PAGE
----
Advanced Practice Clinicians Slightly More Common in Primary Care, But Specialty Care May Be Catching Up

July 23, 2018 | Strategic Insights for Ambulatory Care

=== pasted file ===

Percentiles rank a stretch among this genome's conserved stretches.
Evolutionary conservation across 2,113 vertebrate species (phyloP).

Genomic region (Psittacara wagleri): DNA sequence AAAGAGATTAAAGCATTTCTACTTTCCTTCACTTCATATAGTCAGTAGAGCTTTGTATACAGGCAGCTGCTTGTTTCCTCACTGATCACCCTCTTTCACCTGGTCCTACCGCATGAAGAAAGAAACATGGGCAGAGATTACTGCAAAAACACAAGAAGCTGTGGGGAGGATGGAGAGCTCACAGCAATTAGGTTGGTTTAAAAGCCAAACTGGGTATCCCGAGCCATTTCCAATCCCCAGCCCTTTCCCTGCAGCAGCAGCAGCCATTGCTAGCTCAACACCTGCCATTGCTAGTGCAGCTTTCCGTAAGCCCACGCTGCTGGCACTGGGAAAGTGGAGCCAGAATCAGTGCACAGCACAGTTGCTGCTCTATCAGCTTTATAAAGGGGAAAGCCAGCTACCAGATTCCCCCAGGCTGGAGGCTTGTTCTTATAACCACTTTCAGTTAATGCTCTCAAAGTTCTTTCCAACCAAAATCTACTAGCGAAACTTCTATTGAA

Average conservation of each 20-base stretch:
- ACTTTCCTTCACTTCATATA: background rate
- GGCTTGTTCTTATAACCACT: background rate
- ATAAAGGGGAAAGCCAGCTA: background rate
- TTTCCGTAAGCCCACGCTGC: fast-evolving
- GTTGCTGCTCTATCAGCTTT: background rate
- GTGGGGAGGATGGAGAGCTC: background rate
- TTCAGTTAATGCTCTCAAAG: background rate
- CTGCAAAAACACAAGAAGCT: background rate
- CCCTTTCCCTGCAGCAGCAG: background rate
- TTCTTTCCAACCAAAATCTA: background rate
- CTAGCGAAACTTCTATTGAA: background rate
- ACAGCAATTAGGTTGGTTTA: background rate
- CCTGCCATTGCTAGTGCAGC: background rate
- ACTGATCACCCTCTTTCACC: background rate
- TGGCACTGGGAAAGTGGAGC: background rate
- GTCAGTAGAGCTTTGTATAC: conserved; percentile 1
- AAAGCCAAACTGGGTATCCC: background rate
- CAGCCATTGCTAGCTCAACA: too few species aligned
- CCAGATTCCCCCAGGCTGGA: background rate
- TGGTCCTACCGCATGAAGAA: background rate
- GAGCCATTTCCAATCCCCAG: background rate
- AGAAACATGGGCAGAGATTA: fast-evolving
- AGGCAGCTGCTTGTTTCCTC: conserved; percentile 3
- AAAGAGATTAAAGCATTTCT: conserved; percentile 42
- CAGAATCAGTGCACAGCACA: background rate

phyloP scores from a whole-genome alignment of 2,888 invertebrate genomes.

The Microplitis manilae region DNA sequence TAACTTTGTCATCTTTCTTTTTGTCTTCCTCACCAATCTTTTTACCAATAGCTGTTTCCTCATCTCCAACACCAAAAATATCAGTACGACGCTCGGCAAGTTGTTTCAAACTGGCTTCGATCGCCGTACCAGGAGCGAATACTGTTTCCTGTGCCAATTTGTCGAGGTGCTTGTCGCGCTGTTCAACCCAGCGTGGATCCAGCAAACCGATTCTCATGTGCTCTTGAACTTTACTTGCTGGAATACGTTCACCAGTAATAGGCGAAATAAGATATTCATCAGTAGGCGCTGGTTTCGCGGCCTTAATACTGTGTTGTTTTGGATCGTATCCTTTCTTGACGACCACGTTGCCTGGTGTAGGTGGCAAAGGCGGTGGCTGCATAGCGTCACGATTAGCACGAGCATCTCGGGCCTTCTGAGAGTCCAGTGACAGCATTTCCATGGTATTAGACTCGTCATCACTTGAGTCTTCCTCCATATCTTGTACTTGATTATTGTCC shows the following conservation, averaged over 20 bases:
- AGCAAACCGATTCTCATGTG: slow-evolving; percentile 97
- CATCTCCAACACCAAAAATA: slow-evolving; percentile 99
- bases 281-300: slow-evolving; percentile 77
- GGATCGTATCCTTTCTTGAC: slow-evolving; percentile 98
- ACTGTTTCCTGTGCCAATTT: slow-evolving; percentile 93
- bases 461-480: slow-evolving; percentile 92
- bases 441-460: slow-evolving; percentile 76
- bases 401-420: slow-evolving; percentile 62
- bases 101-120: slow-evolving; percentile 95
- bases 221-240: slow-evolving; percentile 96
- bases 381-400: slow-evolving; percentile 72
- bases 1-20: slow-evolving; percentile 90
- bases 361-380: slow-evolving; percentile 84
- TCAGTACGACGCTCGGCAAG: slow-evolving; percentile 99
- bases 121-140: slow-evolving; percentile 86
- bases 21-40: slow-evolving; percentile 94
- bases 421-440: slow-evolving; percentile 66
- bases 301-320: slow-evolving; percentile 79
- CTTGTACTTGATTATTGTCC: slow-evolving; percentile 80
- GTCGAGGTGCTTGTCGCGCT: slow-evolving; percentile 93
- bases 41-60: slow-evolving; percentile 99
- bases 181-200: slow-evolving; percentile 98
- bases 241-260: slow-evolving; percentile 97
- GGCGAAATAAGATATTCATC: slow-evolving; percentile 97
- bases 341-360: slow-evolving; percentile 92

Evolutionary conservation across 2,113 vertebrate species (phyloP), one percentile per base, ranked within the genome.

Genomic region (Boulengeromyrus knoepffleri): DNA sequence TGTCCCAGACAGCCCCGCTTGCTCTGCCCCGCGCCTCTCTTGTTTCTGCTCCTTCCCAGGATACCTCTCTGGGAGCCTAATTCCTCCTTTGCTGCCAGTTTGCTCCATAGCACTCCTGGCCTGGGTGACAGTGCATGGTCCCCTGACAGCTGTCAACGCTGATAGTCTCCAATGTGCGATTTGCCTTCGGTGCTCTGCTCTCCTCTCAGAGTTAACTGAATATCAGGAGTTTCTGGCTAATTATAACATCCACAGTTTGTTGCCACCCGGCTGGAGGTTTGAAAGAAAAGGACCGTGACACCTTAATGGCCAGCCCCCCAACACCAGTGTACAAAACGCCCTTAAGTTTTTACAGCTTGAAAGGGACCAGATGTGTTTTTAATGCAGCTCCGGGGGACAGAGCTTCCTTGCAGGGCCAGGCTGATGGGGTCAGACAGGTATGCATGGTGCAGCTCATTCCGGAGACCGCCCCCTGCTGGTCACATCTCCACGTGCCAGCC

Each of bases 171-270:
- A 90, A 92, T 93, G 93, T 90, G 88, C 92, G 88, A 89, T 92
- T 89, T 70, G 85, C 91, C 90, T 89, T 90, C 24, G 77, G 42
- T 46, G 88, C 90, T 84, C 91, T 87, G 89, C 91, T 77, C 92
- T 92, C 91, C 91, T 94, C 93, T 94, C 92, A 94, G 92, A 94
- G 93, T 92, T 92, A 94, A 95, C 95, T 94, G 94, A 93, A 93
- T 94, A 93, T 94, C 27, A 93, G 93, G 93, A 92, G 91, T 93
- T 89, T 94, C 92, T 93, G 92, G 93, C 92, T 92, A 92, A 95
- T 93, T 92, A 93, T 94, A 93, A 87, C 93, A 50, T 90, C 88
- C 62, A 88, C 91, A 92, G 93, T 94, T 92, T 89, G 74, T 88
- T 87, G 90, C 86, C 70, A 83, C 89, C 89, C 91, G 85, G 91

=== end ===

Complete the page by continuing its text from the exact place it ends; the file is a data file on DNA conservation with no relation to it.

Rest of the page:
​Advanced practice clinicians—comprised of nurse practitioners (NPs) and physician assistants (PAs)—are employed by one in four specialty practices and one in three primary care practices, according to a research letter analyzing data from 2008 to 2016 and published in the July 2018 issue of JAMA Internal Medicine. It is not unusual that advanced practice clinicians were employed at a higher rate from 2008 to 2016 by primary care practices, the authors say, because the role of NP was first developed to work in primary care, and most advanced practice clinicians are NPs. The rise of advanced practice clinicians may be driven by the emphasis placed on team-based care, that advanced practice clinicians are less costly overall, and that the number of graduates from advanced practice clinician programs increased during the time period, according to the authors. Overall growth in practices that employed advanced practice clinicians was modest over the eight-year period, according to the research letter, and rates were similar between primary care and specialty practices.

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